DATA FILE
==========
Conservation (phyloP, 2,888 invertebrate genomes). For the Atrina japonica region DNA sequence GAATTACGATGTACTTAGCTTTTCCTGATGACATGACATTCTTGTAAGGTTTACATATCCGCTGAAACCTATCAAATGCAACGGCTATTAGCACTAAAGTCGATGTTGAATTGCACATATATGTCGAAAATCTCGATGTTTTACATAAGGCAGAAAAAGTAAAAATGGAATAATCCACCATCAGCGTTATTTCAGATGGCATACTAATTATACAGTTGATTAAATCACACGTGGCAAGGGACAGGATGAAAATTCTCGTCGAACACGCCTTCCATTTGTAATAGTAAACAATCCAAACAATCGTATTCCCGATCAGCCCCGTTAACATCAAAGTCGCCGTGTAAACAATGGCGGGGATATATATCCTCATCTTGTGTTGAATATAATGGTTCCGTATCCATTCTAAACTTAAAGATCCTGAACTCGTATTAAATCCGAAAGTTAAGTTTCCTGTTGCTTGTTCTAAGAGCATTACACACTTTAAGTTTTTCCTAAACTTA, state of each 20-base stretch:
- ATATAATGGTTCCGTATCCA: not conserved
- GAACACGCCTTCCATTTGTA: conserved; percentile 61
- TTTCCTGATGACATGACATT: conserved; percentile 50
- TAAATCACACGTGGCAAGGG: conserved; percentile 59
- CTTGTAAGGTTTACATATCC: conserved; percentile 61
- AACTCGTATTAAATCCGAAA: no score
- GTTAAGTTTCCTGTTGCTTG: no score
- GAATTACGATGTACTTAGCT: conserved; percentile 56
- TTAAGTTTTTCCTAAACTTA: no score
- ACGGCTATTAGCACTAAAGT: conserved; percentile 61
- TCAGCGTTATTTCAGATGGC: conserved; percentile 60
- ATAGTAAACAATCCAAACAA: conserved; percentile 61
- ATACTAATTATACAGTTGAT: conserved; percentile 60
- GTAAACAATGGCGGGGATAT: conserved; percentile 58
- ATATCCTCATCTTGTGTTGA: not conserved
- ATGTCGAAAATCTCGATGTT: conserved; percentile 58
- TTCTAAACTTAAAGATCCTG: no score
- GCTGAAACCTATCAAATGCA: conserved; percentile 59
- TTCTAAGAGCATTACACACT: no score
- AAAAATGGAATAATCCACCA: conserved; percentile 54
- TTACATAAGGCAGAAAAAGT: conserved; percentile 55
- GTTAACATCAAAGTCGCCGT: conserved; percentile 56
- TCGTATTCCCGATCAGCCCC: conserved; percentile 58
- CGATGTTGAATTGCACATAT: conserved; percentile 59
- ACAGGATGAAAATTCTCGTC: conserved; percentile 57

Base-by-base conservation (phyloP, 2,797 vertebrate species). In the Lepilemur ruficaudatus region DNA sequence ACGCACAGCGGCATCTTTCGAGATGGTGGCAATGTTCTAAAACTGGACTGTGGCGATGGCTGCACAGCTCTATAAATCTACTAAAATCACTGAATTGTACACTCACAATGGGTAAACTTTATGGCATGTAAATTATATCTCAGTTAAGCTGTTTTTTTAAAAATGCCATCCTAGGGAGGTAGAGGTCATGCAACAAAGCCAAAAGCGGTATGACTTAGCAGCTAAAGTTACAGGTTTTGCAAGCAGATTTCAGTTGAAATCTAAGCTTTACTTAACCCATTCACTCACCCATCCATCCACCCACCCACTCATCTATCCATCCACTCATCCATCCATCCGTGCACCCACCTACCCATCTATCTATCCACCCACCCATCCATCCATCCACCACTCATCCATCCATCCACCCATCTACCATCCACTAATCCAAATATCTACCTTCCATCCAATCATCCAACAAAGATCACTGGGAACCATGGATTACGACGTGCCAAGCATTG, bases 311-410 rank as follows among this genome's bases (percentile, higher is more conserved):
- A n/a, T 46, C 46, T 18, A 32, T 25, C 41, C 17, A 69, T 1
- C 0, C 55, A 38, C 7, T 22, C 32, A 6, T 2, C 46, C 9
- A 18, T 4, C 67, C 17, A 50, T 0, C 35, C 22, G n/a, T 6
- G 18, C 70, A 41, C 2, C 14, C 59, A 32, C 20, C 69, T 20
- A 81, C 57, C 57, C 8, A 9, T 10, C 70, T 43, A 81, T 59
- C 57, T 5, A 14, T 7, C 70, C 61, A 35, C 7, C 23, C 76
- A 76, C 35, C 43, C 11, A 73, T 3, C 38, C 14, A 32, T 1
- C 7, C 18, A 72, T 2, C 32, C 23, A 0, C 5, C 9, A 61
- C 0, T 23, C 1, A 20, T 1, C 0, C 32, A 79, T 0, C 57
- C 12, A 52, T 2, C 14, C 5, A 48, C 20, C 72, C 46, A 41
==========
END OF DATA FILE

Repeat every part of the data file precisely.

Conservation (phyloP, 2,888 invertebrate genomes). For the Atrina japonica region DNA sequence GAATTACGATGTACTTAGCTTTTCCTGATGACATGACATTCTTGTAAGGTTTACATATCCGCTGAAACCTATCAAATGCAACGGCTATTAGCACTAAAGTCGATGTTGAATTGCACATATATGTCGAAAATCTCGATGTTTTACATAAGGCAGAAAAAGTAAAAATGGAATAATCCACCATCAGCGTTATTTCAGATGGCATACTAATTATACAGTTGATTAAATCACACGTGGCAAGGGACAGGATGAAAATTCTCGTCGAACACGCCTTCCATTTGTAATAGTAAACAATCCAAACAATCGTATTCCCGATCAGCCCCGTTAACATCAAAGTCGCCGTGTAAACAATGGCGGGGATATATATCCTCATCTTGTGTTGAATATAATGGTTCCGTATCCATTCTAAACTTAAAGATCCTGAACTCGTATTAAATCCGAAAGTTAAGTTTCCTGTTGCTTGTTCTAAGAGCATTACACACTTTAAGTTTTTCCTAAACTTA, state of each 20-base stretch:
- ATATAATGGTTCCGTATCCA: not conserved
- GAACACGCCTTCCATTTGTA: conserved; percentile 61
- TTTCCTGATGACATGACATT: conserved; percentile 50
- TAAATCACACGTGGCAAGGG: conserved; percentile 59
- CTTGTAAGGTTTACATATCC: conserved; percentile 61
- AACTCGTATTAAATCCGAAA: no score
- GTTAAGTTTCCTGTTGCTTG: no score
- GAATTACGATGTACTTAGCT: conserved; percentile 56
- TTAAGTTTTTCCTAAACTTA: no score
- ACGGCTATTAGCACTAAAGT: conserved; percentile 61
- TCAGCGTTATTTCAGATGGC: conserved; percentile 60
- ATAGTAAACAATCCAAACAA: conserved; percentile 61
- ATACTAATTATACAGTTGAT: conserved; percentile 60
- GTAAACAATGGCGGGGATAT: conserved; percentile 58
- ATATCCTCATCTTGTGTTGA: not conserved
- ATGTCGAAAATCTCGATGTT: conserved; percentile 58
- TTCTAAACTTAAAGATCCTG: no score
- GCTGAAACCTATCAAATGCA: conserved; percentile 59
- TTCTAAGAGCATTACACACT: no score
- AAAAATGGAATAATCCACCA: conserved; percentile 54
- TTACATAAGGCAGAAAAAGT: conserved; percentile 55
- GTTAACATCAAAGTCGCCGT: conserved; percentile 56
- TCGTATTCCCGATCAGCCCC: conserved; percentile 58
- CGATGTTGAATTGCACATAT: conserved; percentile 59
- ACAGGATGAAAATTCTCGTC: conserved; percentile 57

Base-by-base conservation (phyloP, 2,797 vertebrate species). In the Lepilemur ruficaudatus region DNA sequence ACGCACAGCGGCATCTTTCGAGATGGTGGCAATGTTCTAAAACTGGACTGTGGCGATGGCTGCACAGCTCTATAAATCTACTAAAATCACTGAATTGTACACTCACAATGGGTAAACTTTATGGCATGTAAATTATATCTCAGTTAAGCTGTTTTTTTAAAAATGCCATCCTAGGGAGGTAGAGGTCATGCAACAAAGCCAAAAGCGGTATGACTTAGCAGCTAAAGTTACAGGTTTTGCAAGCAGATTTCAGTTGAAATCTAAGCTTTACTTAACCCATTCACTCACCCATCCATCCACCCACCCACTCATCTATCCATCCACTCATCCATCCATCCGTGCACCCACCTACCCATCTATCTATCCACCCACCCATCCATCCATCCACCACTCATCCATCCATCCACCCATCTACCATCCACTAATCCAAATATCTACCTTCCATCCAATCATCCAACAAAGATCACTGGGAACCATGGATTACGACGTGCCAAGCATTG, bases 311-410 rank as follows among this genome's bases (percentile, higher is more conserved):
- A n/a, T 46, C 46, T 18, A 32, T 25, C 41, C 17, A 69, T 1
- C 0, C 55, A 38, C 7, T 22, C 32, A 6, T 2, C 46, C 9
- A 18, T 4, C 67, C 17, A 50, T 0, C 35, C 22, G n/a, T 6
- G 18, C 70, A 41, C 2, C 14, C 59, A 32, C 20, C 69, T 20
- A 81, C 57, C 57, C 8, A 9, T 10, C 70, T 43, A 81, T 59
- C 57, T 5, A 14, T 7, C 70, C 61, A 35, C 7, C 23, C 76
- A 76, C 35, C 43, C 11, A 73, T 3, C 38, C 14, A 32, T 1
- C 7, C 18, A 72, T 2, C 32, C 23, A 0, C 5, C 9, A 61
- C 0, T 23, C 1, A 20, T 1, C 0, C 32, A 79, T 0, C 57
- C 12, A 52, T 2, C 14, C 5, A 48, C 20, C 72, C 46, A 41